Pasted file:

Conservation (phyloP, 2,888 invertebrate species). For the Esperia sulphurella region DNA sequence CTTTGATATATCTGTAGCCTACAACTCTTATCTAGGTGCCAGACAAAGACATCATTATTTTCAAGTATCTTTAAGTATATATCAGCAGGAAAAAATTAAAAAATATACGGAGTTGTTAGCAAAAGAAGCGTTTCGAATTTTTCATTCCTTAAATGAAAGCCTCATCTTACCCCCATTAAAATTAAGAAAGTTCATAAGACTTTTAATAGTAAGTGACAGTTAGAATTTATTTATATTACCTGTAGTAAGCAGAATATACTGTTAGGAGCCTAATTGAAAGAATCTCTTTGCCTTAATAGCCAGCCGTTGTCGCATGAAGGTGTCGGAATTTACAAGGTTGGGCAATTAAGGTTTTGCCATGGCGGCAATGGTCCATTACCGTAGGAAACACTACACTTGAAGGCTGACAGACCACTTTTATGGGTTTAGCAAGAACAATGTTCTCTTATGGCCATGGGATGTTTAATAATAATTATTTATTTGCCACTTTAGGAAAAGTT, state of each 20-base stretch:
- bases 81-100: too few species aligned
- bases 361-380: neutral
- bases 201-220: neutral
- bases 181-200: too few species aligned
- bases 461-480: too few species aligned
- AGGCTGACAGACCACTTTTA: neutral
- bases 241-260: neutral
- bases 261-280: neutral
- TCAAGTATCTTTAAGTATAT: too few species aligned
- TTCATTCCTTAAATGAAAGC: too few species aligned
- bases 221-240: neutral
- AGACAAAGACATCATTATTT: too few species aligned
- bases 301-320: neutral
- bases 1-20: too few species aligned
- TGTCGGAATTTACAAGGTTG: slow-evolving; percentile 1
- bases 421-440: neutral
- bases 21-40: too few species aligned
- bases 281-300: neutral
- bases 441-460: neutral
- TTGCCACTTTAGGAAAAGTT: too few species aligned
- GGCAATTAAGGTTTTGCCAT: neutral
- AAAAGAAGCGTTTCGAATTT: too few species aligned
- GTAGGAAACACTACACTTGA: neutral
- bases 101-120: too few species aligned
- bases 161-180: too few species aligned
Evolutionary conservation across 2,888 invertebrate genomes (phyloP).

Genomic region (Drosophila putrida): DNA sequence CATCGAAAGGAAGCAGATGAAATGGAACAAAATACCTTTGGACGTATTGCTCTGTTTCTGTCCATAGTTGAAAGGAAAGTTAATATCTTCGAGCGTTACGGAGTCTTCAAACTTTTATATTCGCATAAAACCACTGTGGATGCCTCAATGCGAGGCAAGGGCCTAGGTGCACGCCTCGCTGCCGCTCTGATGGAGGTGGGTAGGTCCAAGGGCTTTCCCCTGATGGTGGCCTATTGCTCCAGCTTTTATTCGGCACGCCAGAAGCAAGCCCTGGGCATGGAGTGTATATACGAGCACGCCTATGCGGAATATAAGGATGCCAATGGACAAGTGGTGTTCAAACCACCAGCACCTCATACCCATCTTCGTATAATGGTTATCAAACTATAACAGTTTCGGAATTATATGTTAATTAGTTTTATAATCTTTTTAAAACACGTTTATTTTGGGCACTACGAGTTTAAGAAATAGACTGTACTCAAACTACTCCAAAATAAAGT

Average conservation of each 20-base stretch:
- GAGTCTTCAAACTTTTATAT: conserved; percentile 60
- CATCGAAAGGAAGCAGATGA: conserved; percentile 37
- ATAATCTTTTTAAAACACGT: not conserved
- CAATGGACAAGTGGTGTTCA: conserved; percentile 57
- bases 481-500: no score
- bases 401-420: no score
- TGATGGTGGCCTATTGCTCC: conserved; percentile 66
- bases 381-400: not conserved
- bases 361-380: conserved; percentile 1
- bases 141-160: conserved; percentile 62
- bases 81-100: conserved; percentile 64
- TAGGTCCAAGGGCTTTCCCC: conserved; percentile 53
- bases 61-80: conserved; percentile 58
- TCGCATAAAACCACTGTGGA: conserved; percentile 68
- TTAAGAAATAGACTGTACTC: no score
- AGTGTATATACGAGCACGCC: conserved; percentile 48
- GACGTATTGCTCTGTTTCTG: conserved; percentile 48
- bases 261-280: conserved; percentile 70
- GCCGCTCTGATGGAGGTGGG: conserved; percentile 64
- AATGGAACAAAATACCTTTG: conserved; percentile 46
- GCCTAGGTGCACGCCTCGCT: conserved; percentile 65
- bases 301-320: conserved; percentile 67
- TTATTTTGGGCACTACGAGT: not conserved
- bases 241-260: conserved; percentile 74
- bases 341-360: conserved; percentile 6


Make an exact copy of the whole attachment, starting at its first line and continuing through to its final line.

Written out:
Conservation (phyloP, 2,888 invertebrate species). For the Esperia sulphurella region DNA sequence CTTTGATATATCTGTAGCCTACAACTCTTATCTAGGTGCCAGACAAAGACATCATTATTTTCAAGTATCTTTAAGTATATATCAGCAGGAAAAAATTAAAAAATATACGGAGTTGTTAGCAAAAGAAGCGTTTCGAATTTTTCATTCCTTAAATGAAAGCCTCATCTTACCCCCATTAAAATTAAGAAAGTTCATAAGACTTTTAATAGTAAGTGACAGTTAGAATTTATTTATATTACCTGTAGTAAGCAGAATATACTGTTAGGAGCCTAATTGAAAGAATCTCTTTGCCTTAATAGCCAGCCGTTGTCGCATGAAGGTGTCGGAATTTACAAGGTTGGGCAATTAAGGTTTTGCCATGGCGGCAATGGTCCATTACCGTAGGAAACACTACACTTGAAGGCTGACAGACCACTTTTATGGGTTTAGCAAGAACAATGTTCTCTTATGGCCATGGGATGTTTAATAATAATTATTTATTTGCCACTTTAGGAAAAGTT, state of each 20-base stretch:
- bases 81-100: too few species aligned
- bases 361-380: neutral
- bases 201-220: neutral
- bases 181-200: too few species aligned
- bases 461-480: too few species aligned
- AGGCTGACAGACCACTTTTA: neutral
- bases 241-260: neutral
- bases 261-280: neutral
- TCAAGTATCTTTAAGTATAT: too few species aligned
- TTCATTCCTTAAATGAAAGC: too few species aligned
- bases 221-240: neutral
- AGACAAAGACATCATTATTT: too few species aligned
- bases 301-320: neutral
- bases 1-20: too few species aligned
- TGTCGGAATTTACAAGGTTG: slow-evolving; percentile 1
- bases 421-440: neutral
- bases 21-40: too few species aligned
- bases 281-300: neutral
- bases 441-460: neutral
- TTGCCACTTTAGGAAAAGTT: too few species aligned
- GGCAATTAAGGTTTTGCCAT: neutral
- AAAAGAAGCGTTTCGAATTT: too few species aligned
- GTAGGAAACACTACACTTGA: neutral
- bases 101-120: too few species aligned
- bases 161-180: too few species aligned
Evolutionary conservation across 2,888 invertebrate genomes (phyloP).

Genomic region (Drosophila putrida): DNA sequence CATCGAAAGGAAGCAGATGAAATGGAACAAAATACCTTTGGACGTATTGCTCTGTTTCTGTCCATAGTTGAAAGGAAAGTTAATATCTTCGAGCGTTACGGAGTCTTCAAACTTTTATATTCGCATAAAACCACTGTGGATGCCTCAATGCGAGGCAAGGGCCTAGGTGCACGCCTCGCTGCCGCTCTGATGGAGGTGGGTAGGTCCAAGGGCTTTCCCCTGATGGTGGCCTATTGCTCCAGCTTTTATTCGGCACGCCAGAAGCAAGCCCTGGGCATGGAGTGTATATACGAGCACGCCTATGCGGAATATAAGGATGCCAATGGACAAGTGGTGTTCAAACCACCAGCACCTCATACCCATCTTCGTATAATGGTTATCAAACTATAACAGTTTCGGAATTATATGTTAATTAGTTTTATAATCTTTTTAAAACACGTTTATTTTGGGCACTACGAGTTTAAGAAATAGACTGTACTCAAACTACTCCAAAATAAAGT

Average conservation of each 20-base stretch:
- GAGTCTTCAAACTTTTATAT: conserved; percentile 60
- CATCGAAAGGAAGCAGATGA: conserved; percentile 37
- ATAATCTTTTTAAAACACGT: not conserved
- CAATGGACAAGTGGTGTTCA: conserved; percentile 57
- bases 481-500: no score
- bases 401-420: no score
- TGATGGTGGCCTATTGCTCC: conserved; percentile 66
- bases 381-400: not conserved
- bases 361-380: conserved; percentile 1
- bases 141-160: conserved; percentile 62
- bases 81-100: conserved; percentile 64
- TAGGTCCAAGGGCTTTCCCC: conserved; percentile 53
- bases 61-80: conserved; percentile 58
- TCGCATAAAACCACTGTGGA: conserved; percentile 68
- TTAAGAAATAGACTGTACTC: no score
- AGTGTATATACGAGCACGCC: conserved; percentile 48
- GACGTATTGCTCTGTTTCTG: conserved; percentile 48
- bases 261-280: conserved; percentile 70
- GCCGCTCTGATGGAGGTGGG: conserved; percentile 64
- AATGGAACAAAATACCTTTG: conserved; percentile 46
- GCCTAGGTGCACGCCTCGCT: conserved; percentile 65
- bases 301-320: conserved; percentile 67
- TTATTTTGGGCACTACGAGT: not conserved
- bases 241-260: conserved; percentile 74
- bases 341-360: conserved; percentile 6